(Bloomberg Opinion) — If you are under 45 and live in America or Europe, the odds are this past year has been your first real experience with inflation. Other than a blip in 2008, inflation has barely topped 3% in the last 30 years.
But now inflation is back; up more than 8% last month, and it may get worse before it gets better. Some of the drivers of price increases today, supply chain disruptions and war in Ukraine, will eventually abate. But there are reasons to believe we aren’t going back to 2% inflation anymore. The economy is different and the new baseline for inflation will be 4% or 5%.
Americans used to get along just fine when higher inflation was the norm. But the world is different now; 4% poses new costs and benefits to a new generation.
So what does it mean for living your life or conducting your business if inflation hovers between 4% and 5% instead of the 1.5% to 2.5% we’ve taken for granted for so long? To paint that picture, we need to assume a reasonable degree of stability. If inflation is higher, but remains in a tight range, it won’t cause too much damage. The average inflation rate was 4% or 5% for many years and the economy still grew.
That said, much has changed since the late 1980s when inflation hovered around 4%. That rate is almost twice what people now are used to, and all segments of the economy will have to adapt. Getting a pay raise was less critical when inflation was 1% or 2%. Employers got used to giving smaller increases. The last time inflation was high, unions negotiated annual cost-of-living raises built into the pay of many workers. Now most will need to demand it for themselves. For workers who don’t — or can’t — negotiate raises that keep pace with inflation, their real compensation will shrink each year as their pay is worth less. Even if you do get a decent raise, those increases generally come just once a year, while inflation happens continuously, eating away at your buying power.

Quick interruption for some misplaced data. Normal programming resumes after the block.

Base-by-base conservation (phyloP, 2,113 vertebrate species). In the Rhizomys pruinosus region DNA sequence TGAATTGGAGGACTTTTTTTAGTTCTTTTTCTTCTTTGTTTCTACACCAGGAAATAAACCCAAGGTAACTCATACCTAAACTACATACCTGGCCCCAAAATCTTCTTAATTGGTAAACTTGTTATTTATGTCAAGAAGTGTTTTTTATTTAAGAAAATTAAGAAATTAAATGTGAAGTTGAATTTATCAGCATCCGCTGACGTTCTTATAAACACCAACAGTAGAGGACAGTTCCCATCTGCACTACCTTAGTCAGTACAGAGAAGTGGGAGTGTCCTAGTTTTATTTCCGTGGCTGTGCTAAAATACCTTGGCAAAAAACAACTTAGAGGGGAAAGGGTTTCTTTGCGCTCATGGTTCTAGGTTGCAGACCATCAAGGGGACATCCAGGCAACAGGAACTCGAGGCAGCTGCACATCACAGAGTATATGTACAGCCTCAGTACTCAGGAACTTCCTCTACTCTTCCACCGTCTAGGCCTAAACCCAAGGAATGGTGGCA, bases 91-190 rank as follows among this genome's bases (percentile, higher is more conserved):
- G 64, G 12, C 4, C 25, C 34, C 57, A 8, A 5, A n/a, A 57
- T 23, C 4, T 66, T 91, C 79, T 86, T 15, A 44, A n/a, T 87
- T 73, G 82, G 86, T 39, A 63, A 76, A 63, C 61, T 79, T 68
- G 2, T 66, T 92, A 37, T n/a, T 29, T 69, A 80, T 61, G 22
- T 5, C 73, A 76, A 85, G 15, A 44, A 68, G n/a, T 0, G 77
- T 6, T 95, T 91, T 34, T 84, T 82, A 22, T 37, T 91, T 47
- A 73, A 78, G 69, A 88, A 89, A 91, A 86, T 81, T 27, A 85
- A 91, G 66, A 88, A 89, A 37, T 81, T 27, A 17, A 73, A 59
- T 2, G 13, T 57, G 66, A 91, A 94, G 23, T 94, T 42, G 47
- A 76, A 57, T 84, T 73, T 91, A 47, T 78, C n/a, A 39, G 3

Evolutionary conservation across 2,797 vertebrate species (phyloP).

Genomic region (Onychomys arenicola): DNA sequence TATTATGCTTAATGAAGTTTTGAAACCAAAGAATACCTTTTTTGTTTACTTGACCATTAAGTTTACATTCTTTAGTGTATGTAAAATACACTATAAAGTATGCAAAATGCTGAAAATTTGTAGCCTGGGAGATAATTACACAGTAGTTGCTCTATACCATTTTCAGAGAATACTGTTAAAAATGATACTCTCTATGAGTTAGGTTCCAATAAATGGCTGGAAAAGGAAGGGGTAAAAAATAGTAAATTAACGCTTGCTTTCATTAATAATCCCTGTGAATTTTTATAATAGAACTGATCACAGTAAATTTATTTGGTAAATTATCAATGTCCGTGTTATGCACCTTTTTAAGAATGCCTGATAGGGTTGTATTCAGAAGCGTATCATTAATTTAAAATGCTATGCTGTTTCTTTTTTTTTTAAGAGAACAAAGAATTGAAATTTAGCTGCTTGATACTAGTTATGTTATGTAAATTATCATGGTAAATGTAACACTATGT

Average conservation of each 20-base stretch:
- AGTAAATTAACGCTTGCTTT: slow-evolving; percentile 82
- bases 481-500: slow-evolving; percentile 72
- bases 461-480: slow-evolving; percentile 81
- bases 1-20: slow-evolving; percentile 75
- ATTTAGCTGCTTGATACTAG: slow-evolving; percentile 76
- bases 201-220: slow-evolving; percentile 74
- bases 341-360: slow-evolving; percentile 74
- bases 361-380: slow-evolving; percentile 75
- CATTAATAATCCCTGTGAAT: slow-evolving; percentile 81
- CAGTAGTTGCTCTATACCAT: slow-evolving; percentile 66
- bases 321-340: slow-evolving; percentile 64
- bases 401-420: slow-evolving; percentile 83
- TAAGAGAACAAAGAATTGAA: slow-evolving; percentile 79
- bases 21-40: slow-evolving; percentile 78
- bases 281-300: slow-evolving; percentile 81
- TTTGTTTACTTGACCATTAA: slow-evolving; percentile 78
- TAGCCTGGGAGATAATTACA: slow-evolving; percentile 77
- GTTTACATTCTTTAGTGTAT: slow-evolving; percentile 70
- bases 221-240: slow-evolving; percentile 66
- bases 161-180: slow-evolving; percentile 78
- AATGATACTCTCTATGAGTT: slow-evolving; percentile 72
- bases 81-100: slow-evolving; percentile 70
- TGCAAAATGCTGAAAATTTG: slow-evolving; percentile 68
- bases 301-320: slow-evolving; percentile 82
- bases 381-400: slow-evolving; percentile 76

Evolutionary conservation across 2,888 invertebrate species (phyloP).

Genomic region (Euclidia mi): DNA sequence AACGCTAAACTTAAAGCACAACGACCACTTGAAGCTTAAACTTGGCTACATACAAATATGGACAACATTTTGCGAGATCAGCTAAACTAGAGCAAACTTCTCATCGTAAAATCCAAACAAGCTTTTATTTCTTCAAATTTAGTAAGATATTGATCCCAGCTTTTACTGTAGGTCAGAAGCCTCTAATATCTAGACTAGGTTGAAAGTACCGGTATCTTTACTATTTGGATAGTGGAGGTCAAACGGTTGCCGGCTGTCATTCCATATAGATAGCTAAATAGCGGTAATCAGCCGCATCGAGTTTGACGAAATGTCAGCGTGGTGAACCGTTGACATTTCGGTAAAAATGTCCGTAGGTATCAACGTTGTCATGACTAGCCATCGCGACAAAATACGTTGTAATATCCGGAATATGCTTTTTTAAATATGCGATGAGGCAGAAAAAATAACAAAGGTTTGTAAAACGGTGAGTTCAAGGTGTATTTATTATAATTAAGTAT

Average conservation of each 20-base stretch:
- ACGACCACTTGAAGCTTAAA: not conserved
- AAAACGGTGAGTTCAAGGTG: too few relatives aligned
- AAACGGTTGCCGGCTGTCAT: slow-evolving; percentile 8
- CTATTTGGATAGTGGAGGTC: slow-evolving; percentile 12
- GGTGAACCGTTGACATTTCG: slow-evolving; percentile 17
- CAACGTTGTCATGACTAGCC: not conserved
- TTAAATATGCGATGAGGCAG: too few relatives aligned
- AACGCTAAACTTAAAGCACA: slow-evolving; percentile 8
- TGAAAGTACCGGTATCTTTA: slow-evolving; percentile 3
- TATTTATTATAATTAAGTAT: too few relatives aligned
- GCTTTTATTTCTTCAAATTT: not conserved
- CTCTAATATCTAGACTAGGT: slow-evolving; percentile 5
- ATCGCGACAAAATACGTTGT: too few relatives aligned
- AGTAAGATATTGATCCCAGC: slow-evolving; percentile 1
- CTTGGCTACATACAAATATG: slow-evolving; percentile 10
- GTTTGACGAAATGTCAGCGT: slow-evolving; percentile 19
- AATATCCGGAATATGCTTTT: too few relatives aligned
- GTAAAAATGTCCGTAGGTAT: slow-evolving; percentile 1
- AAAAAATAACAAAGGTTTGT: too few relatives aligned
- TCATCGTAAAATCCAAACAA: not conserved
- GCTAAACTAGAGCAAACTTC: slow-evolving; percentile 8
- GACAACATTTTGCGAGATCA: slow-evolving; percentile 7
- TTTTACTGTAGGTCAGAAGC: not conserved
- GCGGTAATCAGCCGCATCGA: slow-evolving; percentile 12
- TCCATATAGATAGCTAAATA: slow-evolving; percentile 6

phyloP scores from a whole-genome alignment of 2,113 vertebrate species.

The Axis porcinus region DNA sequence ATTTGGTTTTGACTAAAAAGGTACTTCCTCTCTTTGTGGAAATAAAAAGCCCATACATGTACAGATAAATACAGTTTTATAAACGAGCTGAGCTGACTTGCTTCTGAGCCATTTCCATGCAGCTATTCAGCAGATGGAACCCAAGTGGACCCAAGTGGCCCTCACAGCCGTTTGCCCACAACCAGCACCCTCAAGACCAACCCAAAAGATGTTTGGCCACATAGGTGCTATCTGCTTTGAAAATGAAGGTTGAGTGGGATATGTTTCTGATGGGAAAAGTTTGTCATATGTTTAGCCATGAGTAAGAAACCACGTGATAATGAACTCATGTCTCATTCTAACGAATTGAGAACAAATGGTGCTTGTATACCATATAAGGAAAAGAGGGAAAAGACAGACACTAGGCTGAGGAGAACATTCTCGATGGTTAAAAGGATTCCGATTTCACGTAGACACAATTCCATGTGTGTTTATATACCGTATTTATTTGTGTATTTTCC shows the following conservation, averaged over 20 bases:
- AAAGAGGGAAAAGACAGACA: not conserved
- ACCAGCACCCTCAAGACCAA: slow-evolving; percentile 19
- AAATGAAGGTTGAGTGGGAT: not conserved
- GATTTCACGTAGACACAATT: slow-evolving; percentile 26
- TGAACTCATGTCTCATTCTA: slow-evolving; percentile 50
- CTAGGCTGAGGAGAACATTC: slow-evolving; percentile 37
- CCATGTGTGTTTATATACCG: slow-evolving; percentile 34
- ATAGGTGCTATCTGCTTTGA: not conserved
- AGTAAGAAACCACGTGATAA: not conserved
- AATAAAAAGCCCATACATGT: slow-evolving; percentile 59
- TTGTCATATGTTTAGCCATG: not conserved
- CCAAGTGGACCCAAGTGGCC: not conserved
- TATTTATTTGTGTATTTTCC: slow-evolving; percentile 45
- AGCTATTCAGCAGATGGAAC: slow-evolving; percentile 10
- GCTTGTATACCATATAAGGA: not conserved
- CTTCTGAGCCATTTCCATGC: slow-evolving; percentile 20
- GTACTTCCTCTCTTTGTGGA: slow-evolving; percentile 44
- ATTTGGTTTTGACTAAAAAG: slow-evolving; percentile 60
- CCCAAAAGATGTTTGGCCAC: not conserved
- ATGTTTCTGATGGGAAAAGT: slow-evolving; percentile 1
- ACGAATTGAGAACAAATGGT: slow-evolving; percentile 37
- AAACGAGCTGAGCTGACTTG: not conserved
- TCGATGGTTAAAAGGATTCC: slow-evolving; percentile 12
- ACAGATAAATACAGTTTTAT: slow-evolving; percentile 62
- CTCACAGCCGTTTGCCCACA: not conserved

Companies won’t get off easy either. They’ll face higher costs for labor, rent and the goods they use. They will need to increase their prices more frequently, which risks alienating their customers. It puts smaller firms at a disadvantage, shifting demand to large companies with fatter profit margins that can afford to absorb some of the inflation so that they pass on less of the pain to the consumer.
Inflation will be a bigger problem for small business than it was in the 1980s because big firms dominate the market now — odds are your local mom-and-pop hardware store is already barely hanging on against Home Depot. The online marketplace that brought prices down by increasing transparency will continue to make it harder to raise prices above competitors, which will be another strike against small companies.
Interest rates will go up because the Fed will raise rates to keep inflation in check, and investors will demand higher rates to compensate for inflation. That will mean more expensive mortgage loans. That would usually weaken housing prices, but as long as demand outpaces supply — which we’re seeing now — and if the rental market continues to go up, you can’t count on housing prices falling. However, if you already own a home with a fixed-rate mortgage, your wages will go up, while your monthly mortgage payment will stay the same, meaning your real housing costs will fall (though not your property taxes or upkeep costs).